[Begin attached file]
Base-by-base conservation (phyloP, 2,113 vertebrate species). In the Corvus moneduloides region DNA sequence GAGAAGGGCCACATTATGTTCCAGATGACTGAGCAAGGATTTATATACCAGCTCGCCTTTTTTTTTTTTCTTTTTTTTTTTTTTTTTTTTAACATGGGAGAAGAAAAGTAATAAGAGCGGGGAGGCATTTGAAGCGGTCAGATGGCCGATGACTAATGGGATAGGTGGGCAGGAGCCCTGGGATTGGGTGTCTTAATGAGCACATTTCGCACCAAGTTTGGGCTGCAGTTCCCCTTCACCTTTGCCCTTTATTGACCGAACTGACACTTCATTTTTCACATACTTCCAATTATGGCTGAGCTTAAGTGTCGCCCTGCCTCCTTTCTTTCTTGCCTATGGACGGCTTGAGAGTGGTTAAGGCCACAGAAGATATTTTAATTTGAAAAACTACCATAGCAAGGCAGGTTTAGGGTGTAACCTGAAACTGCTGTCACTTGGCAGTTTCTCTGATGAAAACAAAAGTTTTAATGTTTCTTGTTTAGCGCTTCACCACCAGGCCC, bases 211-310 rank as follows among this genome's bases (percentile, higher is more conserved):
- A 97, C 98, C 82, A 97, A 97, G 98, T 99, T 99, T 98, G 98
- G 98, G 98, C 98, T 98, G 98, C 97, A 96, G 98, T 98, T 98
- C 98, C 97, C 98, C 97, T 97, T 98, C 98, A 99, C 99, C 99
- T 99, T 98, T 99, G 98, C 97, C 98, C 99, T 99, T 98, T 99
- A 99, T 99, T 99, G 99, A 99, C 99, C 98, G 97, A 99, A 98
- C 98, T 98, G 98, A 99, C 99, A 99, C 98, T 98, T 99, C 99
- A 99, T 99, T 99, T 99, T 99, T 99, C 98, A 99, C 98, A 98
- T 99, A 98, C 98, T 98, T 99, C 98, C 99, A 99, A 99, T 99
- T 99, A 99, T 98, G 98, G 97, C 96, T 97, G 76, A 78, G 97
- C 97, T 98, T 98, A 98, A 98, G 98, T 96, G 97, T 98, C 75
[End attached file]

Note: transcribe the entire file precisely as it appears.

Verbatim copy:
Base-by-base conservation (phyloP, 2,113 vertebrate species). In the Corvus moneduloides region DNA sequence GAGAAGGGCCACATTATGTTCCAGATGACTGAGCAAGGATTTATATACCAGCTCGCCTTTTTTTTTTTTCTTTTTTTTTTTTTTTTTTTTAACATGGGAGAAGAAAAGTAATAAGAGCGGGGAGGCATTTGAAGCGGTCAGATGGCCGATGACTAATGGGATAGGTGGGCAGGAGCCCTGGGATTGGGTGTCTTAATGAGCACATTTCGCACCAAGTTTGGGCTGCAGTTCCCCTTCACCTTTGCCCTTTATTGACCGAACTGACACTTCATTTTTCACATACTTCCAATTATGGCTGAGCTTAAGTGTCGCCCTGCCTCCTTTCTTTCTTGCCTATGGACGGCTTGAGAGTGGTTAAGGCCACAGAAGATATTTTAATTTGAAAAACTACCATAGCAAGGCAGGTTTAGGGTGTAACCTGAAACTGCTGTCACTTGGCAGTTTCTCTGATGAAAACAAAAGTTTTAATGTTTCTTGTTTAGCGCTTCACCACCAGGCCC, bases 211-310 rank as follows among this genome's bases (percentile, higher is more conserved):
- A 97, C 98, C 82, A 97, A 97, G 98, T 99, T 99, T 98, G 98
- G 98, G 98, C 98, T 98, G 98, C 97, A 96, G 98, T 98, T 98
- C 98, C 97, C 98, C 97, T 97, T 98, C 98, A 99, C 99, C 99
- T 99, T 98, T 99, G 98, C 97, C 98, C 99, T 99, T 98, T 99
- A 99, T 99, T 99, G 99, A 99, C 99, C 98, G 97, A 99, A 98
- C 98, T 98, G 98, A 99, C 99, A 99, C 98, T 98, T 99, C 99
- A 99, T 99, T 99, T 99, T 99, T 99, C 98, A 99, C 98, A 98
- T 99, A 98, C 98, T 98, T 99, C 98, C 99, A 99, A 99, T 99
- T 99, A 99, T 98, G 98, G 97, C 96, T 97, G 76, A 78, G 97
- C 97, T 98, T 98, A 98, A 98, G 98, T 96, G 97, T 98, C 75